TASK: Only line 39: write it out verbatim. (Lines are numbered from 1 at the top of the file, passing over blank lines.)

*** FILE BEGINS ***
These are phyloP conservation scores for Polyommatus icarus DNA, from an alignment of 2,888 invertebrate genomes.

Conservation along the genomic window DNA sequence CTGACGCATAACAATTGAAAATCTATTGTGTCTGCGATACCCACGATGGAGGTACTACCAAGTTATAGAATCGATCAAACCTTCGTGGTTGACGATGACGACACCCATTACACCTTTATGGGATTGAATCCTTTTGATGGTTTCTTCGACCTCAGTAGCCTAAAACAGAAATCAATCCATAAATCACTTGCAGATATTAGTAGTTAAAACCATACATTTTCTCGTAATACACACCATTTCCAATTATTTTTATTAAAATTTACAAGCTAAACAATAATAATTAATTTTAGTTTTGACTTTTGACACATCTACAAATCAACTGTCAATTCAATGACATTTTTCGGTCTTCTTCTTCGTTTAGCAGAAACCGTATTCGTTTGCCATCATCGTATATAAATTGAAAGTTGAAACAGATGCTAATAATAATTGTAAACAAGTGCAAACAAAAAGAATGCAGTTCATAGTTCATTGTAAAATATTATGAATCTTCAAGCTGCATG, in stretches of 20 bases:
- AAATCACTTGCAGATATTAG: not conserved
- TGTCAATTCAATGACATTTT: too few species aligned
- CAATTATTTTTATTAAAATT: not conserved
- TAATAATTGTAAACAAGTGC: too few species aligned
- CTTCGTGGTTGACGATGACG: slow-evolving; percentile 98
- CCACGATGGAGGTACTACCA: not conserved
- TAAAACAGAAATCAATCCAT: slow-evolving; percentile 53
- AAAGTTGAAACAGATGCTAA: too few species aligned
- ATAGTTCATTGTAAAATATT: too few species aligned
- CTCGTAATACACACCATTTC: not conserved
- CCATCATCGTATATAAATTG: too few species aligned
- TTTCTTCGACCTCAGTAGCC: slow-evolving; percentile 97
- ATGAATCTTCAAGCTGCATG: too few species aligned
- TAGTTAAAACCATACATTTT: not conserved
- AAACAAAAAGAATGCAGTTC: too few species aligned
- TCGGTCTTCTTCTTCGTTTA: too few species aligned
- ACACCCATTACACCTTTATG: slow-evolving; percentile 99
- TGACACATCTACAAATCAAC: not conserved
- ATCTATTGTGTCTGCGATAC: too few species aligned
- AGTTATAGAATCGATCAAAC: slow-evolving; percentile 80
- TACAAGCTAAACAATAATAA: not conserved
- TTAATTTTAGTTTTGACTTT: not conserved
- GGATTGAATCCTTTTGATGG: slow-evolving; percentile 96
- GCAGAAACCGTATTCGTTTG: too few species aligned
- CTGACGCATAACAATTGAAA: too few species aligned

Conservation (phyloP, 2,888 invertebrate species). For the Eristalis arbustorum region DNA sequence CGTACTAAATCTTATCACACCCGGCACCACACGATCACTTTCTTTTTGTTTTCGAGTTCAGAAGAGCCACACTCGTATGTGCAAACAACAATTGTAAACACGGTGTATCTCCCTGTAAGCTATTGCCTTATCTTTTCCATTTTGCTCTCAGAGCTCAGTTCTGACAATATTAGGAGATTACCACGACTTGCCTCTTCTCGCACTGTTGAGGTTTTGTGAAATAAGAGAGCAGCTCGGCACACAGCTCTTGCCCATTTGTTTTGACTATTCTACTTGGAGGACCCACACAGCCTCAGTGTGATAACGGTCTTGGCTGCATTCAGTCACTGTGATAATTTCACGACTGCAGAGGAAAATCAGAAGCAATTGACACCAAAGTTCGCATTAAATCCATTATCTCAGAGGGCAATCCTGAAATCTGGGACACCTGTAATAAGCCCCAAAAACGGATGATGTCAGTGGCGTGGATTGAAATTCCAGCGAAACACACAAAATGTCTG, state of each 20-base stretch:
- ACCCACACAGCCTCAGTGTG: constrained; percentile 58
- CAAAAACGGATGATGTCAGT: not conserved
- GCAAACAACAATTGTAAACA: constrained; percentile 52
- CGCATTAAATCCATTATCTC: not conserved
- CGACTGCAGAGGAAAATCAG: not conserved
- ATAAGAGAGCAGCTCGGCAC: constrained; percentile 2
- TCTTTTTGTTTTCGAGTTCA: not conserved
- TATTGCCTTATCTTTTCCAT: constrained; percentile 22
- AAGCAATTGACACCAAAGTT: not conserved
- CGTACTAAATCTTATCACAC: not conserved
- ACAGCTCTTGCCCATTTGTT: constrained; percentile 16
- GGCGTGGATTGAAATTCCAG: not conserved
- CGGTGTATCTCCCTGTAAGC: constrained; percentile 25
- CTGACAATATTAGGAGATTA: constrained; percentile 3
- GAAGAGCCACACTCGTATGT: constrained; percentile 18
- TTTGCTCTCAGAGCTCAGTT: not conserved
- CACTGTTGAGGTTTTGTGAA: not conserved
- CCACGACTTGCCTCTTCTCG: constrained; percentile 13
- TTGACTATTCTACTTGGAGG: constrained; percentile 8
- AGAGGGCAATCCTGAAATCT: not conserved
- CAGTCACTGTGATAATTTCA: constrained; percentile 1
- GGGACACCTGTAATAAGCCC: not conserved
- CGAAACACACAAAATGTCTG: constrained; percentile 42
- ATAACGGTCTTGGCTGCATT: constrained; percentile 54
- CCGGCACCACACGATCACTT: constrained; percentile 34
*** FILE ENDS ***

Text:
- ACAGCTCTTGCCCATTTGTT: constrained; percentile 16